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Hardships and Triumphs

Foster Care, RTC and the journey of discovery.

Hardships and Triumphs
Photo by Nikola Johnny Mirkovic on Unsplash

Life has taught me that there are no fair deals. You can slog through life, fighting for every inch, or lay down and let life dictate your future. My life starts in the Kansas town of Newton, where I was born. A year after my birth, my younger brother is born. Life’s first bad deal is swiftly dealt to us. Our parents are not only drug addicts, but abusive as well. We were physically and emotionally abused, with suspected sexual assault at one point. Finally, CPS stepped in and removed us from their custody.

Now that sounds like a great thing, which it was, but unfortunately the US Foster System isn’t the best service in the world. The primary goal was to keep families together, so when our parents should they were better we were released back into their care. Soon after, CPS stepped in and removed us again. We spent a couple years in the system, before reaching our final foster home.

This foster home was make or break for us. Why? It was becoming increasingly clear that not were we going to have to be separated but I was reaching the critical age threshold were getting adopted would have dramatically decreased. Nearly 50% of all adopted kids are under the age of 5, after that the chances decreases. Thankfully, a family looking to adopt found us.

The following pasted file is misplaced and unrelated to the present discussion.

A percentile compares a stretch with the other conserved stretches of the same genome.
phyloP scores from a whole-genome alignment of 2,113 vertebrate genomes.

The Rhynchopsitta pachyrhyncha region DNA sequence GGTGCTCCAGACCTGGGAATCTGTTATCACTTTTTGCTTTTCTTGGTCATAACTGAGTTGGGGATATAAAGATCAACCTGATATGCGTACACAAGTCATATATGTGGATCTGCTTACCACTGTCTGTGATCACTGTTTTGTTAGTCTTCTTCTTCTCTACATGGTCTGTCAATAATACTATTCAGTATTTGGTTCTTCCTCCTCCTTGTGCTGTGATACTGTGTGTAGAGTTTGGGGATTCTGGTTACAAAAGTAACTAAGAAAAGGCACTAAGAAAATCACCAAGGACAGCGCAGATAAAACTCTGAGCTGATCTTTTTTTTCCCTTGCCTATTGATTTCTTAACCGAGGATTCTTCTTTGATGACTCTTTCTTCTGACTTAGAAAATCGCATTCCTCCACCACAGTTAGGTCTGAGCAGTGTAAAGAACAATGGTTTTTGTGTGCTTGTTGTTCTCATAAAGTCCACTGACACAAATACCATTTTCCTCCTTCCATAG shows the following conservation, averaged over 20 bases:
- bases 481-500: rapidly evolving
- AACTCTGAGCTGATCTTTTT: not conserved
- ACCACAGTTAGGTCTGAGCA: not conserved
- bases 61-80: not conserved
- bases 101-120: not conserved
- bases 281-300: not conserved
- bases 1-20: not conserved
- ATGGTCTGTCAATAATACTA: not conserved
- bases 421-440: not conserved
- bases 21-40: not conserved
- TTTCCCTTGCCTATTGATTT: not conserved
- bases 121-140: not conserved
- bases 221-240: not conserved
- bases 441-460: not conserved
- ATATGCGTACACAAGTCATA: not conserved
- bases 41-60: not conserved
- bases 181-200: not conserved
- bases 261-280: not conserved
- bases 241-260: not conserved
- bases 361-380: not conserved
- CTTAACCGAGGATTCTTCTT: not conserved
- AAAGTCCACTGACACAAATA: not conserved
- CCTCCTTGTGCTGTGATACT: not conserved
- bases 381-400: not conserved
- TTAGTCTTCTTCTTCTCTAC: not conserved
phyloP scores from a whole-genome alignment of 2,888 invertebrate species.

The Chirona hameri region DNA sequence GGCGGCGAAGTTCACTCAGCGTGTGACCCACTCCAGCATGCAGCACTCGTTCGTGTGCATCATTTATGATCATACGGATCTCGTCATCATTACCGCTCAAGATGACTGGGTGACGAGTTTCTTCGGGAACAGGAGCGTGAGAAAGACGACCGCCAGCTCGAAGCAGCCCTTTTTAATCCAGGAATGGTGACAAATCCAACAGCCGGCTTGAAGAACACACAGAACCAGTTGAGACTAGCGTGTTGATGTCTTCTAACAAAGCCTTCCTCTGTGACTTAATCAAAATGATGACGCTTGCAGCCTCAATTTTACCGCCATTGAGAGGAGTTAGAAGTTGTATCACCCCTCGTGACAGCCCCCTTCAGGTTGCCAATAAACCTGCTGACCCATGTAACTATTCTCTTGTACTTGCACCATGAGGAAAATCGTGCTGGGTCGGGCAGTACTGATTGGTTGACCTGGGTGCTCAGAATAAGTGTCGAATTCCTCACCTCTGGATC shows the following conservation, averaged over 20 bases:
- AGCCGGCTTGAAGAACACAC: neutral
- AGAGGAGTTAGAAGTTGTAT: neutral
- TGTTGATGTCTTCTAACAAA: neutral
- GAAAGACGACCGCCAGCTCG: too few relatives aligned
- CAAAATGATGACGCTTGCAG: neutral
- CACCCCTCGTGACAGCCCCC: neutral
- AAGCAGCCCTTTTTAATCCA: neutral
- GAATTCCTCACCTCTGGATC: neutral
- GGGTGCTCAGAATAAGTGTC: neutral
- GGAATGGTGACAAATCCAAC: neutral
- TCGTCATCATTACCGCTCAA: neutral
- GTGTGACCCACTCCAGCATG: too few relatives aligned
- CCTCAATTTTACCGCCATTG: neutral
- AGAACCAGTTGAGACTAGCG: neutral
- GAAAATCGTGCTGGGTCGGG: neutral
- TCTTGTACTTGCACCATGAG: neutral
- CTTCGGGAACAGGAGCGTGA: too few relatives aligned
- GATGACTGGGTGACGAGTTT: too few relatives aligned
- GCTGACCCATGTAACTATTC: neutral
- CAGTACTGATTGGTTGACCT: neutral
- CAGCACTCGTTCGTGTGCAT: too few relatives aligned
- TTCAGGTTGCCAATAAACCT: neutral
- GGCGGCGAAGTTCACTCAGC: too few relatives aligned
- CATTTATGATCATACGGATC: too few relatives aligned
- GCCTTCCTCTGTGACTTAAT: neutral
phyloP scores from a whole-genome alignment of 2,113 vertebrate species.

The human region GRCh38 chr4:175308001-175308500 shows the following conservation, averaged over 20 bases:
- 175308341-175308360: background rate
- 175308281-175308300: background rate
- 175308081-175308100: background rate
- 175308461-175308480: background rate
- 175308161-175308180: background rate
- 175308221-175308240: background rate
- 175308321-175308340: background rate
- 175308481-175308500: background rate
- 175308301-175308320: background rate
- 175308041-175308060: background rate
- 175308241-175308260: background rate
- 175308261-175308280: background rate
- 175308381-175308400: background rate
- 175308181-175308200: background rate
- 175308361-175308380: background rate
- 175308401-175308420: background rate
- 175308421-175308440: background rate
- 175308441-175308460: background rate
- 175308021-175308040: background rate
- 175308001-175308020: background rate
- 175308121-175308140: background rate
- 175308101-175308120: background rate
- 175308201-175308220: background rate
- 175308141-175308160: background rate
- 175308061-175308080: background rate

Every other weekend, they would make the two hour trek to visit with us. Finally on one December day, we were adopted. Life finally gave us a much needed break. However, I begin to notice how much more my parents favored my younger brother. Anything he wanted, he got. His punishments were always lighter than mine, despite committing more egregious offenses.

Angered by this, I did everything in my power to bring balance. It quickly cascaded into outbursts and behavioral problems as I fought to make things fair. Life’s first lesson: Fairness doesn’t exist, you either overcome and adapt or you don’t. A slew problems, eventually led to my first cutting incident. A family friend, quickly noticed the fresh marks and asked about it. Young me fed him a story that he appeared to believe, in reality there was no way he didn’t know exactly what they were.